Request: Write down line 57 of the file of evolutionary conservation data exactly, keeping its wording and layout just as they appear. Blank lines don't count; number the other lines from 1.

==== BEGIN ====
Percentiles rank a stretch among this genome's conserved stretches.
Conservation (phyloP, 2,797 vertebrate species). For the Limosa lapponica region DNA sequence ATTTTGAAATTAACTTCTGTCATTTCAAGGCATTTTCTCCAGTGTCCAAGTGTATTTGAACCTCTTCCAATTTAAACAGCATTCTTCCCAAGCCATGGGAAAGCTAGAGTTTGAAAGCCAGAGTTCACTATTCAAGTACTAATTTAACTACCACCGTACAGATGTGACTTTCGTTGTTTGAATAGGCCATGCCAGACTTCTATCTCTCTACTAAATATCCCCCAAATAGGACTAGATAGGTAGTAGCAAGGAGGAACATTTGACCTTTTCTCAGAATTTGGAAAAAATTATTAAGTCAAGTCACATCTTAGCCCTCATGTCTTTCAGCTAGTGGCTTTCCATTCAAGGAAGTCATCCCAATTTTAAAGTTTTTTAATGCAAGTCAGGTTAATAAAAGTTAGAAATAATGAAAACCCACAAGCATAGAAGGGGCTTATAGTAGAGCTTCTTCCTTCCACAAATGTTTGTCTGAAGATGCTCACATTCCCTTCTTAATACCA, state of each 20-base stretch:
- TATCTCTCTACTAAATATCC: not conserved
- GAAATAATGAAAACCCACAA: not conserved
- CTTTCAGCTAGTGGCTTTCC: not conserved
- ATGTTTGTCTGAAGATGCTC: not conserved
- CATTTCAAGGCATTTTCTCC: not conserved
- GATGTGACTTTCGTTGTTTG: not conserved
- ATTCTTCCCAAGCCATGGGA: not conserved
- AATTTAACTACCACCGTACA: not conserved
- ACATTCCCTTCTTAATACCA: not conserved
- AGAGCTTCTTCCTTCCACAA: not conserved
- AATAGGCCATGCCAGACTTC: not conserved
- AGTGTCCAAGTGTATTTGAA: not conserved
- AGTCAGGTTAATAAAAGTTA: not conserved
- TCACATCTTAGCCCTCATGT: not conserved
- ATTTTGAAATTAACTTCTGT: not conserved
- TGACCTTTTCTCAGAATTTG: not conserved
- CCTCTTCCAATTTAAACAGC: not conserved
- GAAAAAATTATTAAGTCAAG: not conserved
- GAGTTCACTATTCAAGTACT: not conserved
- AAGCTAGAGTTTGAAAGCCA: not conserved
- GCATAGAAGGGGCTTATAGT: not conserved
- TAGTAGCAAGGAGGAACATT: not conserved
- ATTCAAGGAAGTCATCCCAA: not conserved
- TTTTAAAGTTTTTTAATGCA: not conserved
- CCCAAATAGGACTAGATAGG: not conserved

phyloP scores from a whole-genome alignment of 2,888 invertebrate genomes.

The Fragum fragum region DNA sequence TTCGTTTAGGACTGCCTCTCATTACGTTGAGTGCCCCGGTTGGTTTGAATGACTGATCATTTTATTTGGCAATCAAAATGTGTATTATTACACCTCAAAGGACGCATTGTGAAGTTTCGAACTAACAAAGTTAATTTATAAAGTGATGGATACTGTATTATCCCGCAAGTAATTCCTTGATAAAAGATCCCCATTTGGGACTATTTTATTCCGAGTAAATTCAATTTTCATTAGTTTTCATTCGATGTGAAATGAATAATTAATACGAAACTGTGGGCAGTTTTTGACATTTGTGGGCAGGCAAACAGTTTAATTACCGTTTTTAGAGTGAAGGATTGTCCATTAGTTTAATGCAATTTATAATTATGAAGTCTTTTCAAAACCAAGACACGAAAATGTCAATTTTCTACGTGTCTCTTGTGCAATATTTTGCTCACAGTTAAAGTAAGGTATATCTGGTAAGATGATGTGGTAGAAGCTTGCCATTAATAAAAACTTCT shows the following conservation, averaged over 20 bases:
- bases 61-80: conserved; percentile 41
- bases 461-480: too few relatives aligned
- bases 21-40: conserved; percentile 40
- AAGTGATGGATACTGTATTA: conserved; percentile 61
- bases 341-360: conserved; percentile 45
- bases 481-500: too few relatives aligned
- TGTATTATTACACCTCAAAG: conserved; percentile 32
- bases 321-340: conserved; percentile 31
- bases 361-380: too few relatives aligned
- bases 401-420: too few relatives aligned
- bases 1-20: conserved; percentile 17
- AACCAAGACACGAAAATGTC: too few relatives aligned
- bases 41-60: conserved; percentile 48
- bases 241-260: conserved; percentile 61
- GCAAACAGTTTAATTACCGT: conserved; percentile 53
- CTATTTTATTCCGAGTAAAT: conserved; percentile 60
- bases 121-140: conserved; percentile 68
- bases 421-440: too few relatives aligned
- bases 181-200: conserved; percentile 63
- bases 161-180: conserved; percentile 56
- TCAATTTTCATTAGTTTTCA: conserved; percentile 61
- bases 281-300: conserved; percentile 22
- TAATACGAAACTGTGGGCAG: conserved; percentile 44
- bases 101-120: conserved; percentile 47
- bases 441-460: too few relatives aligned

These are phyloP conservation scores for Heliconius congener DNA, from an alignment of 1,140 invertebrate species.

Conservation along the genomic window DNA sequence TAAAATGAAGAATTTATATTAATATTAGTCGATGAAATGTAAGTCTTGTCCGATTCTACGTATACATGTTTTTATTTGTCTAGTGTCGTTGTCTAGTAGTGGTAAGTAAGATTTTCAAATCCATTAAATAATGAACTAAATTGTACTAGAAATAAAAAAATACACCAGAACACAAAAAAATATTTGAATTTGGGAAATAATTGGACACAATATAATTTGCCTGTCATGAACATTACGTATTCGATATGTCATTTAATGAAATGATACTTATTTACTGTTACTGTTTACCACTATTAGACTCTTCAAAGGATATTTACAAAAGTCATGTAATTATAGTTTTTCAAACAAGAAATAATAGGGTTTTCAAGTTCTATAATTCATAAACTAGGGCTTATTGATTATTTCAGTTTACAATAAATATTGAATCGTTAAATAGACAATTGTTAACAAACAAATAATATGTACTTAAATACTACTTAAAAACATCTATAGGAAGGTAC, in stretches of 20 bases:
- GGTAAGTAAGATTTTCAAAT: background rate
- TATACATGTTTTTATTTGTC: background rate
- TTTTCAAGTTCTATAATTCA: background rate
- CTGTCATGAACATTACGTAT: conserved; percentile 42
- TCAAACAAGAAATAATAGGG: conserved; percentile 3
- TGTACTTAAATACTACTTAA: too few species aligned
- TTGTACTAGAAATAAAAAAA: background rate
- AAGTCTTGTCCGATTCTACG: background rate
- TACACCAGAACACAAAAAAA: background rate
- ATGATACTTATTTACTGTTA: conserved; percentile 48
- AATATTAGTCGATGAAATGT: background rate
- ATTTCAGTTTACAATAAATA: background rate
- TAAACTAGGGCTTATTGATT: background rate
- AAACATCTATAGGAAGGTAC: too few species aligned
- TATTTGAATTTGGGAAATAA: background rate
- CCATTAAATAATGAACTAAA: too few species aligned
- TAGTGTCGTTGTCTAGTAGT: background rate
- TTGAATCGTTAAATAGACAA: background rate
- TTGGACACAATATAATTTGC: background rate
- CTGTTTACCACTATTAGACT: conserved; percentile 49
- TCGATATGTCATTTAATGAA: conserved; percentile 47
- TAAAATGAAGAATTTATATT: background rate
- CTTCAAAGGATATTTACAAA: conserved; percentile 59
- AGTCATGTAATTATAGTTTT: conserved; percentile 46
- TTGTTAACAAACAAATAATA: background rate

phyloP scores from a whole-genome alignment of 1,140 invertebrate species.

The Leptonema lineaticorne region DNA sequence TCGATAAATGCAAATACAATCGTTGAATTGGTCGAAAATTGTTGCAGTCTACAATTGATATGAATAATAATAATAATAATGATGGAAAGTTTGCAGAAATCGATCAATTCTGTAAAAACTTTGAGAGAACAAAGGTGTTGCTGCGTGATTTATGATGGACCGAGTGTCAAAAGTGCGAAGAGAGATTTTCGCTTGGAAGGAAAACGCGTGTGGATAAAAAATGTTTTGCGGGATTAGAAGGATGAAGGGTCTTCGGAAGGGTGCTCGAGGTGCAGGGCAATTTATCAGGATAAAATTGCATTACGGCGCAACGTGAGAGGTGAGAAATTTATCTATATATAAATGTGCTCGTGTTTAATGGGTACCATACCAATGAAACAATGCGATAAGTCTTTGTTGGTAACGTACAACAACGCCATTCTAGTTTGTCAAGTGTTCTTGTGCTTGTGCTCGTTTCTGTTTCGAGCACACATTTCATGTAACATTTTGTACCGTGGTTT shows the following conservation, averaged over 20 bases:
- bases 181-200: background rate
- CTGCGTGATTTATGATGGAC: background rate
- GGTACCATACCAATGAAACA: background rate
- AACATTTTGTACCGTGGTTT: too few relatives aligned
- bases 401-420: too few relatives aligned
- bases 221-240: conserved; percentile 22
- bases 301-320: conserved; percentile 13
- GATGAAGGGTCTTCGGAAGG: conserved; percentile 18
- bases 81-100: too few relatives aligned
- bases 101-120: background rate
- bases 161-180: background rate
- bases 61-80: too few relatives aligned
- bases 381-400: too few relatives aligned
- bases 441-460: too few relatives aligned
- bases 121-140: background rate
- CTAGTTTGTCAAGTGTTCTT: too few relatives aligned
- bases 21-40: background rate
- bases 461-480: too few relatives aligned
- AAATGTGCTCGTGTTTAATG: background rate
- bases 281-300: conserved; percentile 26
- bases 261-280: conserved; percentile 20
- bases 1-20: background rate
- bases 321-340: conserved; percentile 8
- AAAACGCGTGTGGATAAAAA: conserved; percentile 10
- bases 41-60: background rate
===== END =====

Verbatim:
- GGTAAGTAAGATTTTCAAAT: background rate